As for the independent swing voters (28 percent of the ’10 poll), most swings tend to be results-oriented people who eschew ideology; the economic results are bad these days, so they basically said, “Let’s try the other team, maybe they can do something.” They used the in party as an outlet for their gut frustrations. If Obama had not walked into an economic debacle (thanks to factors that were baked into the cake during the Bush era), indeed, if Obama had enacted historic health reform, financial regulatory reform, and credit card reform at a time of economic stability, those swing-voting independents would not have delivered 55 percent of their votes to the out party.

    So there is no ideological “mandate,” just as there was no such “mandate” when Republicans took both the House and Senate in 1994, Bill Clinton’s first midterm. Conservative columnist George Will thought otherwise, writing a post-election column that must have sent his bow tie spinning counterclockwise. He declared the results to be a “resounding ideological statement,” and said that Clinton was politically dead, in the Jimmy Carter mode. One year later, “mandate” revolutionary Newt Gingrich tried to shut down the government, the public opinion sided with Clinton, and one year after that, Clinton cruised to re-election – in part because he worked with Republicans to get some results. Pragmatic American voters like results.

    (The economy was not an overriding issue in the ’94 elections, but a lopsidedly conservative midterm electorate was ticked off about the tax hikes in the ’93 budget package. Republicans claimed the package would plunge the nation into a long ’90s recession, or, as the young John Boehner foresaw, a “double dip” recession. Their claims proved to be a crock, but it helped get their voters out in ’94.)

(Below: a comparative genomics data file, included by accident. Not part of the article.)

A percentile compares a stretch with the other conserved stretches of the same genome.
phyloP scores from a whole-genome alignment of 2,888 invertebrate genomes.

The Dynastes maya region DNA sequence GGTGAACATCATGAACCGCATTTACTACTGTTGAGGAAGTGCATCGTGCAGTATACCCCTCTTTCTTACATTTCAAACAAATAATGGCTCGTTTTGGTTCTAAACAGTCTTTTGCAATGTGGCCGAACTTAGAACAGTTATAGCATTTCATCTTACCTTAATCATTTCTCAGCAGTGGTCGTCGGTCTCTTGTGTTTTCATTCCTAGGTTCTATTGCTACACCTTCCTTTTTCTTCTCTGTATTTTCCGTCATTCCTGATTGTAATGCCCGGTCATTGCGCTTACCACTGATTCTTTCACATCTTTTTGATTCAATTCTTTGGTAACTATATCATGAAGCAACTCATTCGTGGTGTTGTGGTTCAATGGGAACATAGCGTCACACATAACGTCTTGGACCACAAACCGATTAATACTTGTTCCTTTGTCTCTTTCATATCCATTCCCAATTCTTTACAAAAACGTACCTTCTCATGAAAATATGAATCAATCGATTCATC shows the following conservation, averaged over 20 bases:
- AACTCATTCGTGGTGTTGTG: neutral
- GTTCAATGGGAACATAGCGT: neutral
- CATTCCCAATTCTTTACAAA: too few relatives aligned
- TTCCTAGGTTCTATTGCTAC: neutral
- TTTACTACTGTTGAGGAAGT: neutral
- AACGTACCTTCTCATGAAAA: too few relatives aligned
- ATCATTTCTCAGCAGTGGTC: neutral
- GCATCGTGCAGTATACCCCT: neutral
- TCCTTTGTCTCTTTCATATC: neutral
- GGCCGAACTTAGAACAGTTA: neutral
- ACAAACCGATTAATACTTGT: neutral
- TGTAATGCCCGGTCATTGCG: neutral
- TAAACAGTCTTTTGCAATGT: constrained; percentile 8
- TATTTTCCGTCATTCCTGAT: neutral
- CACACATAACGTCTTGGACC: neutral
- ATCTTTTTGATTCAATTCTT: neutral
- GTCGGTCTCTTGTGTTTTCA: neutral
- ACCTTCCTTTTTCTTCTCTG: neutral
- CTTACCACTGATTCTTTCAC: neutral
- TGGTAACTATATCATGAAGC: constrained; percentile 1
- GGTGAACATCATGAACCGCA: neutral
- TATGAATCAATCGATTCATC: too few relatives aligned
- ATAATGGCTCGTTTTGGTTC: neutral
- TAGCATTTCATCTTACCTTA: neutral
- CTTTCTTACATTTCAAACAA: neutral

Indeed, there is no conservative mandate this morning, any more than there was a liberal mandate in 2008. On the eve of the ’08 voting, one columnist wrote that Obama would be smart “not to mistake a solid win for a sweeping ideological agenda. Victory would present Obama with an opportunity, not a mandate…and there would be little margin for error.”

    That was me.

    The current bottom line? Most Americans (especially those who skipped the midterms) want both sides to work together in fixing the economy. Practicality matters far less than ideology. The problem, however, is that the mandate mavens view compromise as akin to surrender. Sarah Palin plucked that chord the other day, warning that “anyone in the GOP who thinks they can cut a little deal here, there with Obama” might well “find themselves out of a job in 2012. We gotta remind these folks, in the next couple of years, ‘we put you in, we can take you out.'”

    It’s that old saying, Be Careful What You Wish For. Republicans wanted a piece of the power pie, and now they’ve got it. Now they get to share the responsibility for governance in tough times, while somehow needing to appease the tea-party crowd and the incessant bleatings of a former half-term governor.

    All told, given the polarization with which we are now burdened, last night’s vote for checks and balances may well portend two years of gridlock. Journalistically, the new political alignment will be a great story; I’m happy about that, as far as it goes. But it might not be the nation’s finest hour.